Christian Leithart: I’ve heard people say that Quentin Tarantino is a master of building suspense in a scene. Haven’t seen it, but apparently Inglorious Basterds is a good example. I’ve also heard that in terms of dialogue, plot, and general chutzpah, amateur filmmaking still hasn’t escaped from under Pulp Fiction‘s shadow.
Thomas Banks: I’d say he’s got a knack for the discursive style of dialogue, and yes, he knows how to build up the tension in a scene as few others do. Evidence exhibits A-C: “Oh I’m sorry, did I break your concentration?” The Mexican stand-off climax in Reservoir Dogs. And as awful as the movie was, the introductory scene in Inglorious Bastards was quite neatly orchestrated.
Joshua Stevenson: After Kill Bill Vol. 2, I decided I was done with Tarantino. I hated his openly sadistic attitude towards his characters. So I skipped Inglorious Basterds and Django for a long while. I’ve watched both of those in the past year, and, while I don’t think he’s gotten less sadistic, I’ve had to admit that he has an excellent grasp on the range of what movies can do. Movies are good at externals like dialogue and ironic humor and conflict and violence, and Tarantino nails those.
James Banks: This is a difficult one for me because I haven’t been a fan of Quentin Tarantino in several years, but I don’t want to be uncharitable; I wish the man well. While I think that his talent is wasted on comic book fetishism and violence which is gratuitous to the point of being almost pornographic, I think that he’s something of a genius at satirizing evil. An example of this would be the scene in Django Unchained in which the anachronistic pre-Civil War Ku Klux Klan put on their masks only to realize that the masks’ eyeholes are not big enough. The situation is ridiculous, yet somewhat oddly believable for anyone who has ever tried to make a ghost costume for Halloween. Is the ability to create situations like this proof of genius? No. But it is a sign of talent. I actually find myself wishing that he would turn the talent I mentioned above to genres which were completely different from those which he usually directs. I would like to see him direct, for instance, a romantic comedy where there wasn’t a Chekhov barrel in sight.
Joshua Gibbs: Tarantino used to enjoy people. Back when he made Pulp Fiction and Jackie Brown, he seemed interested in refining and adjusting the personalities of his heroes until they had very particular, compelling beliefs about justice and fidelity and providence. In fiction classes I teach, I still (on occasion) bring Vincent Vega saying of some stranger keying his car, “It would have been worth [him] doing it, just to catch him,” when discussing how contradictions in a personality make for a believable character. But really, after Jackie Brown, the fellow has devolved into Hollywood’s Gollum, fetishistic and vulgar.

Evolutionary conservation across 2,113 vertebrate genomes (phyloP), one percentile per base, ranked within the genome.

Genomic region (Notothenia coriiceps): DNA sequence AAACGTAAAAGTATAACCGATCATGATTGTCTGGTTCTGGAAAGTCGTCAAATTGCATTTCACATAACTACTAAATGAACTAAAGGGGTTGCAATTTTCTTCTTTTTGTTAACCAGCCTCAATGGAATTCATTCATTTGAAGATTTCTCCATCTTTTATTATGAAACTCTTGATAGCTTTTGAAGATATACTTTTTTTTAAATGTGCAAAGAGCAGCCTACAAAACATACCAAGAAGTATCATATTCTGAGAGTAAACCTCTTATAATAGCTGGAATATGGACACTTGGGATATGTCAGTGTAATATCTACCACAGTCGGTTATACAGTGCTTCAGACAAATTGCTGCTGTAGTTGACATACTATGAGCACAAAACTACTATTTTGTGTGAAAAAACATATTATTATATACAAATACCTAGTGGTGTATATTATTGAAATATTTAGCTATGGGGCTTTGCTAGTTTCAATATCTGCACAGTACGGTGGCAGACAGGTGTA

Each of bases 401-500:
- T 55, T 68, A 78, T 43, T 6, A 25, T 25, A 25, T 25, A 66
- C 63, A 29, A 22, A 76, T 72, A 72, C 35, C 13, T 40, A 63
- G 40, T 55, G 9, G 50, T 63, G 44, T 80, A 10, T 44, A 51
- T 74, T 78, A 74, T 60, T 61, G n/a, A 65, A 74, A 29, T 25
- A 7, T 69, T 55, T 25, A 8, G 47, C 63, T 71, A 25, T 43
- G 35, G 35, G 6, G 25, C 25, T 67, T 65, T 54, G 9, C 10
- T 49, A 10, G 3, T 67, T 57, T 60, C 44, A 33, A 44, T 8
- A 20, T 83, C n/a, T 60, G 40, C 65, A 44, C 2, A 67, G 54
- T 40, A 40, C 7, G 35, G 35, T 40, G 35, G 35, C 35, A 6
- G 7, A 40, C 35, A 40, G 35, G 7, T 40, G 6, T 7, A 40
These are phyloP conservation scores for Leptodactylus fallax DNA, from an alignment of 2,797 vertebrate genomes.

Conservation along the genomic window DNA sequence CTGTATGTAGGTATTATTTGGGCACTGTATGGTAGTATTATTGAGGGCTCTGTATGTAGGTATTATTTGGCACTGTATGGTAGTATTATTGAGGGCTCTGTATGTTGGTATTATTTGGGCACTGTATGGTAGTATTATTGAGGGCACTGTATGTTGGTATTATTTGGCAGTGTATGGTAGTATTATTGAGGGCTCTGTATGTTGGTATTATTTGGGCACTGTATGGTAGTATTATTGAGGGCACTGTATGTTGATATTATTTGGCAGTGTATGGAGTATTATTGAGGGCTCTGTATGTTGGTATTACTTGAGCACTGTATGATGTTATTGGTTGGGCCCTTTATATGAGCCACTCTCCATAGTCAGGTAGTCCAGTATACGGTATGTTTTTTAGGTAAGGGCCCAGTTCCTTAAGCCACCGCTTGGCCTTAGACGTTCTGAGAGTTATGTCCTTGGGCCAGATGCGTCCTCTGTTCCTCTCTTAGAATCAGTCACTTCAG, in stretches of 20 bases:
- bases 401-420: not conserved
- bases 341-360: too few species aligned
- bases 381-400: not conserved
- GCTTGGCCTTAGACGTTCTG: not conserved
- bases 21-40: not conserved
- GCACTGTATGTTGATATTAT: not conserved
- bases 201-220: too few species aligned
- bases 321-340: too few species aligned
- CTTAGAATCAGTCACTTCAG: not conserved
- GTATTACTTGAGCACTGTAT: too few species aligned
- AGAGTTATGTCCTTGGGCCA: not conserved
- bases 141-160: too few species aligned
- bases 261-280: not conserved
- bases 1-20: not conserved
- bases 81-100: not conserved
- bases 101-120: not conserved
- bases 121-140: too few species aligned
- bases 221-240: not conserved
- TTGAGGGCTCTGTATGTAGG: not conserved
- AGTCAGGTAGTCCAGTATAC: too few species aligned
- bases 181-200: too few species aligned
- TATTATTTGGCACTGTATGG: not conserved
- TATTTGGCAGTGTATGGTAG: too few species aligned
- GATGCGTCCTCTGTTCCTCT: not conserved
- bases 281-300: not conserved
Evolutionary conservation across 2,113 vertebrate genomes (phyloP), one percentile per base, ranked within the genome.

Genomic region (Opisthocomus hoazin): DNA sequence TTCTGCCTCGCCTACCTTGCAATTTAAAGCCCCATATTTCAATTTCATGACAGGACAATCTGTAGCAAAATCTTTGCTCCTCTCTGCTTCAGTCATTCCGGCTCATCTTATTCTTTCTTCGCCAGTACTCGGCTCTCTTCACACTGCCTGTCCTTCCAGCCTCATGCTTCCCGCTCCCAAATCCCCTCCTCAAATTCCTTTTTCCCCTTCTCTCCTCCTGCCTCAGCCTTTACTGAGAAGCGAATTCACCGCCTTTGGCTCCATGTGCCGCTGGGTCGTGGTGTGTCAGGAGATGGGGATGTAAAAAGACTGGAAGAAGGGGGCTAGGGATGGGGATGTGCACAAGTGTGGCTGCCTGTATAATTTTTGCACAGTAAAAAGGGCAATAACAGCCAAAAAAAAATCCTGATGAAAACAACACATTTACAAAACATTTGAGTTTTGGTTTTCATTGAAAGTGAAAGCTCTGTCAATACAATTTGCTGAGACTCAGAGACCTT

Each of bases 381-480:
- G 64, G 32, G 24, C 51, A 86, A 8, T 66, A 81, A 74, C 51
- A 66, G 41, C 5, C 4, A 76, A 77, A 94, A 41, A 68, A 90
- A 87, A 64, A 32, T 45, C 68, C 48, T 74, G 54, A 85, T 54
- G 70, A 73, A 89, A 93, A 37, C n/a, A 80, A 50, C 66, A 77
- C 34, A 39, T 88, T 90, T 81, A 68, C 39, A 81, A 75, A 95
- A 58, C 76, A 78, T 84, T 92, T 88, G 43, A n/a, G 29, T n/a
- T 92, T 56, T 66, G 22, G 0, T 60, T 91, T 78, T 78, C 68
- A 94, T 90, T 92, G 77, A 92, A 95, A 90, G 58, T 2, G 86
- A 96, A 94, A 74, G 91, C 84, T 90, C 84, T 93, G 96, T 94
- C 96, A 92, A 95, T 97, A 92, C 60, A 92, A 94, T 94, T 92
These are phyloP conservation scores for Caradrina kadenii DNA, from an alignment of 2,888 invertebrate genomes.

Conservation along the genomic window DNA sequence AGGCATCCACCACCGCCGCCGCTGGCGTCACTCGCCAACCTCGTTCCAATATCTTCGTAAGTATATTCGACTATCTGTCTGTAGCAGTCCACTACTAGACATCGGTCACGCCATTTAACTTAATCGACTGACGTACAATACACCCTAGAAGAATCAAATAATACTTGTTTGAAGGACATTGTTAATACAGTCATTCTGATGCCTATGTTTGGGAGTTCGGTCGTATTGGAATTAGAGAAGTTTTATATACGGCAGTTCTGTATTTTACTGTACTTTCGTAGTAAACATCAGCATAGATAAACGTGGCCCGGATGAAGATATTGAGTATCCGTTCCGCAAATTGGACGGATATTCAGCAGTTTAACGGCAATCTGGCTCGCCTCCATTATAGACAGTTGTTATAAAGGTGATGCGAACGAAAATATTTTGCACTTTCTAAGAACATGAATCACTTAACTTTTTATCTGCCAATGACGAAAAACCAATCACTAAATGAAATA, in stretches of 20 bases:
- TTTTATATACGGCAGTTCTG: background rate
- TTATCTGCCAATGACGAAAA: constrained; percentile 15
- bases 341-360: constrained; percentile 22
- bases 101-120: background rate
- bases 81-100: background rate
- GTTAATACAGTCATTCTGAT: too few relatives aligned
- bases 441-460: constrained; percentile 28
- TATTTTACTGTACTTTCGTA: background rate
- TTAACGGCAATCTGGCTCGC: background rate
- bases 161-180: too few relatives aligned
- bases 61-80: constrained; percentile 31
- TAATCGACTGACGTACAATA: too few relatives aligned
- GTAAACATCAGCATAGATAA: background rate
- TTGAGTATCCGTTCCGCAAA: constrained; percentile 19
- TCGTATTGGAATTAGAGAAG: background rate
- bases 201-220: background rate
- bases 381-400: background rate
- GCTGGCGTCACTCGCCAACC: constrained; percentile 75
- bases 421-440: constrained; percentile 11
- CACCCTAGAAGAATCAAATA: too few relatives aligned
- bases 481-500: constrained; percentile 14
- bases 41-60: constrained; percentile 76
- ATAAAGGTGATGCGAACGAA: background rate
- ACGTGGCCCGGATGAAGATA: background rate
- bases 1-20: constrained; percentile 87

James Banks: I had not been thinking of Jackie Brown when I wrote my response. Jackie Brown actually is quite a good movie, but it is the Tarantino movie on which the director’s fingerprints are hardest to detect (which does not mean that they are absent). Of his last two films, I think there is something worse about them than the fact that they are pornographically violent. There seems something tasteless in using historical tragedy as a backdrop on which to play around with one’s grotesques.
Timothy Lawrence: I’ll echo what has been said by noting that his greatest strengths are his ability to write snappy and clever dialogue and to build up tension in a scene. Additionally, he really knows his film history. All these come into play in my favorite scene from any of his films, the opening of Inglorious Basterds, which builds up the tension to almost unbearable degrees merely through dialogue and suggestion while also paying loving homage to Sergio Leone. Admittedly, Leone is one of my favorite directors (another one who really knew how to construct a scene) and any film that references him earns a great deal of goodwill from me (accordingly, Verbinski’s The Lone Ranger is a guilty pleasure of mine)…
Kanaan Trotter: I’ve found it hard to ignore Tarantino’s ability to captivate his audience. It is rare for a director to use the range of characters and dialogues and incorporate the kind of music that, say, runs through Django Unchained and still have an audience watching. Pulp Fiction too walks the gauntlet between absurdity and mainstream and ends up being just crazy enough to be impressive…in some convoluted sense of the word. But even with that said, I’m disgusted by the packaging and the “glamor” of Tarantino’s films. His wildly exaggerated and intentionally stomach-churning gore seems like it’s become uncreative. Like really, you couldn’t do something else? Justifications for Django or Inglorious Bastards sound like the same reasoning for teenagers smoking cigarettes- because it’s an alright thing todo. Cheap at best and some real foolishness at worst. I’m not white-knuckled against Tarantino being worth something, but so far I’m not convinced.
Joshua Gibbs: For what it’s worth, I don’t know you’re going to find a more post-modern moment in American cinema than the climax of Inglorious Basterds, in which the audience is slaughtered by the motion picture.